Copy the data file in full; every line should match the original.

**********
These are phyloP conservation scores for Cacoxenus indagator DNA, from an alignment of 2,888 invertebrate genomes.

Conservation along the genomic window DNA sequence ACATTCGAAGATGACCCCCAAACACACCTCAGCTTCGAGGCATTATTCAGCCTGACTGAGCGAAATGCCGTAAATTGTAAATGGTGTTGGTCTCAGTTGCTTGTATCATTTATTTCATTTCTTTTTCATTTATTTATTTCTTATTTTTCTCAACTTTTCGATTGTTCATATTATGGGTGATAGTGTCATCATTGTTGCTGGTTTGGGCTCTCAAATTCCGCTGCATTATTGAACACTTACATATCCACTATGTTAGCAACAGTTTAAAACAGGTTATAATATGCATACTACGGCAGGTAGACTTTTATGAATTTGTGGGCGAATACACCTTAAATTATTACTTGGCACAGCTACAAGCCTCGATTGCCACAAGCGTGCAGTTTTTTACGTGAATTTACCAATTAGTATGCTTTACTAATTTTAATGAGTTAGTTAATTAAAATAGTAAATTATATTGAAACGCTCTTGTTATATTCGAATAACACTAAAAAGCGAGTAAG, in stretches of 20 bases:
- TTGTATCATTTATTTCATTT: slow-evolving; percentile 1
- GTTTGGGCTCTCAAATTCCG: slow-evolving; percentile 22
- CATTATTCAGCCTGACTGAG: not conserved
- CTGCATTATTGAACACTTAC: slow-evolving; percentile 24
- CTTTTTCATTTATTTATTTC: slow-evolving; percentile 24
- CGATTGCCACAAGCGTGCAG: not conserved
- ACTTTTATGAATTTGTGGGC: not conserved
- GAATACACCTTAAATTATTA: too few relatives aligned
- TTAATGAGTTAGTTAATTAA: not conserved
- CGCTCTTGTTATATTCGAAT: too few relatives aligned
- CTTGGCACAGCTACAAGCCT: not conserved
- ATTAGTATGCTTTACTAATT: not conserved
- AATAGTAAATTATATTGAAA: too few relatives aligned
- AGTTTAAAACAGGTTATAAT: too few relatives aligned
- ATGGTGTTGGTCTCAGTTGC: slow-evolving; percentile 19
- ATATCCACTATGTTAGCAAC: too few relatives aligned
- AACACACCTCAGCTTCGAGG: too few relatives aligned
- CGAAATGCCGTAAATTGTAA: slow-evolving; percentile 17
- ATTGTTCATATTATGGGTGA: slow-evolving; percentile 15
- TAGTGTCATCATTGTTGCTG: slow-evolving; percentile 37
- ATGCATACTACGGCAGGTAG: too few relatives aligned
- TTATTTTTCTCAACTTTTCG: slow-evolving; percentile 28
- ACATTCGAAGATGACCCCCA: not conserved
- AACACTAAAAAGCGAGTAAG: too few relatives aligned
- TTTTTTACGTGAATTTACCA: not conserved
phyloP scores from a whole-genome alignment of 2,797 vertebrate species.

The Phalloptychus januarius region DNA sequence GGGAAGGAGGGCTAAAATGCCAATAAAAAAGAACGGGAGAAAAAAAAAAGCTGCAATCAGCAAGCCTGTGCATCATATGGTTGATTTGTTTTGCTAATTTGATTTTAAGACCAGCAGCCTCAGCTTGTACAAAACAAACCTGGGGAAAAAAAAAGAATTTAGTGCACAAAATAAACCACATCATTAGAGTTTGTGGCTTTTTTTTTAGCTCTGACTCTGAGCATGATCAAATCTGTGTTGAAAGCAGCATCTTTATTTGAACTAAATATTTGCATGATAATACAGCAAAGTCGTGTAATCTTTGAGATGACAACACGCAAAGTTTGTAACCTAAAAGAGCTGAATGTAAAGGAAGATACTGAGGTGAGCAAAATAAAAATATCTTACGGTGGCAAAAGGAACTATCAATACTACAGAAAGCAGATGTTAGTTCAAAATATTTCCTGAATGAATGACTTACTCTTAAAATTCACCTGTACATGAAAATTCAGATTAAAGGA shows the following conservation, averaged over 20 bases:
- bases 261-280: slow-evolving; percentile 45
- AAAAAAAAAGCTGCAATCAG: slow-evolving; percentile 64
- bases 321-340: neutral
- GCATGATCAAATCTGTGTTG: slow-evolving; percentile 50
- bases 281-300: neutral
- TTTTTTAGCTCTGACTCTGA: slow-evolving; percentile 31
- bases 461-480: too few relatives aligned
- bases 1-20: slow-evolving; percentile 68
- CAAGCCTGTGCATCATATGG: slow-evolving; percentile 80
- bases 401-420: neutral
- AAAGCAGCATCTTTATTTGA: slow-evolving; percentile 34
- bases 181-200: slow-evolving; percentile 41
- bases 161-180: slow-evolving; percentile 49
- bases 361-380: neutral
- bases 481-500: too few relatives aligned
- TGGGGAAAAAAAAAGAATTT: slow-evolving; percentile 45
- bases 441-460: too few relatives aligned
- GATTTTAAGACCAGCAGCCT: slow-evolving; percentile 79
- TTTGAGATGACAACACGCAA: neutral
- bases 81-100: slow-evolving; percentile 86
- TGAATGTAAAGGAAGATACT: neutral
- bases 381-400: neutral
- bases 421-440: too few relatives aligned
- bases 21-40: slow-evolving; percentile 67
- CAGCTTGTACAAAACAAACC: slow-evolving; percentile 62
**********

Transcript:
These are phyloP conservation scores for Cacoxenus indagator DNA, from an alignment of 2,888 invertebrate genomes.

Conservation along the genomic window DNA sequence ACATTCGAAGATGACCCCCAAACACACCTCAGCTTCGAGGCATTATTCAGCCTGACTGAGCGAAATGCCGTAAATTGTAAATGGTGTTGGTCTCAGTTGCTTGTATCATTTATTTCATTTCTTTTTCATTTATTTATTTCTTATTTTTCTCAACTTTTCGATTGTTCATATTATGGGTGATAGTGTCATCATTGTTGCTGGTTTGGGCTCTCAAATTCCGCTGCATTATTGAACACTTACATATCCACTATGTTAGCAACAGTTTAAAACAGGTTATAATATGCATACTACGGCAGGTAGACTTTTATGAATTTGTGGGCGAATACACCTTAAATTATTACTTGGCACAGCTACAAGCCTCGATTGCCACAAGCGTGCAGTTTTTTACGTGAATTTACCAATTAGTATGCTTTACTAATTTTAATGAGTTAGTTAATTAAAATAGTAAATTATATTGAAACGCTCTTGTTATATTCGAATAACACTAAAAAGCGAGTAAG, in stretches of 20 bases:
- TTGTATCATTTATTTCATTT: slow-evolving; percentile 1
- GTTTGGGCTCTCAAATTCCG: slow-evolving; percentile 22
- CATTATTCAGCCTGACTGAG: not conserved
- CTGCATTATTGAACACTTAC: slow-evolving; percentile 24
- CTTTTTCATTTATTTATTTC: slow-evolving; percentile 24
- CGATTGCCACAAGCGTGCAG: not conserved
- ACTTTTATGAATTTGTGGGC: not conserved
- GAATACACCTTAAATTATTA: too few relatives aligned
- TTAATGAGTTAGTTAATTAA: not conserved
- CGCTCTTGTTATATTCGAAT: too few relatives aligned
- CTTGGCACAGCTACAAGCCT: not conserved
- ATTAGTATGCTTTACTAATT: not conserved
- AATAGTAAATTATATTGAAA: too few relatives aligned
- AGTTTAAAACAGGTTATAAT: too few relatives aligned
- ATGGTGTTGGTCTCAGTTGC: slow-evolving; percentile 19
- ATATCCACTATGTTAGCAAC: too few relatives aligned
- AACACACCTCAGCTTCGAGG: too few relatives aligned
- CGAAATGCCGTAAATTGTAA: slow-evolving; percentile 17
- ATTGTTCATATTATGGGTGA: slow-evolving; percentile 15
- TAGTGTCATCATTGTTGCTG: slow-evolving; percentile 37
- ATGCATACTACGGCAGGTAG: too few relatives aligned
- TTATTTTTCTCAACTTTTCG: slow-evolving; percentile 28
- ACATTCGAAGATGACCCCCA: not conserved
- AACACTAAAAAGCGAGTAAG: too few relatives aligned
- TTTTTTACGTGAATTTACCA: not conserved
phyloP scores from a whole-genome alignment of 2,797 vertebrate species.

The Phalloptychus januarius region DNA sequence GGGAAGGAGGGCTAAAATGCCAATAAAAAAGAACGGGAGAAAAAAAAAAGCTGCAATCAGCAAGCCTGTGCATCATATGGTTGATTTGTTTTGCTAATTTGATTTTAAGACCAGCAGCCTCAGCTTGTACAAAACAAACCTGGGGAAAAAAAAAGAATTTAGTGCACAAAATAAACCACATCATTAGAGTTTGTGGCTTTTTTTTTAGCTCTGACTCTGAGCATGATCAAATCTGTGTTGAAAGCAGCATCTTTATTTGAACTAAATATTTGCATGATAATACAGCAAAGTCGTGTAATCTTTGAGATGACAACACGCAAAGTTTGTAACCTAAAAGAGCTGAATGTAAAGGAAGATACTGAGGTGAGCAAAATAAAAATATCTTACGGTGGCAAAAGGAACTATCAATACTACAGAAAGCAGATGTTAGTTCAAAATATTTCCTGAATGAATGACTTACTCTTAAAATTCACCTGTACATGAAAATTCAGATTAAAGGA shows the following conservation, averaged over 20 bases:
- bases 261-280: slow-evolving; percentile 45
- AAAAAAAAAGCTGCAATCAG: slow-evolving; percentile 64
- bases 321-340: neutral
- GCATGATCAAATCTGTGTTG: slow-evolving; percentile 50
- bases 281-300: neutral
- TTTTTTAGCTCTGACTCTGA: slow-evolving; percentile 31
- bases 461-480: too few relatives aligned
- bases 1-20: slow-evolving; percentile 68
- CAAGCCTGTGCATCATATGG: slow-evolving; percentile 80
- bases 401-420: neutral
- AAAGCAGCATCTTTATTTGA: slow-evolving; percentile 34
- bases 181-200: slow-evolving; percentile 41
- bases 161-180: slow-evolving; percentile 49
- bases 361-380: neutral
- bases 481-500: too few relatives aligned
- TGGGGAAAAAAAAAGAATTT: slow-evolving; percentile 45
- bases 441-460: too few relatives aligned
- GATTTTAAGACCAGCAGCCT: slow-evolving; percentile 79
- TTTGAGATGACAACACGCAA: neutral
- bases 81-100: slow-evolving; percentile 86
- TGAATGTAAAGGAAGATACT: neutral
- bases 381-400: neutral
- bases 421-440: too few relatives aligned
- bases 21-40: slow-evolving; percentile 67
- CAGCTTGTACAAAACAAACC: slow-evolving; percentile 62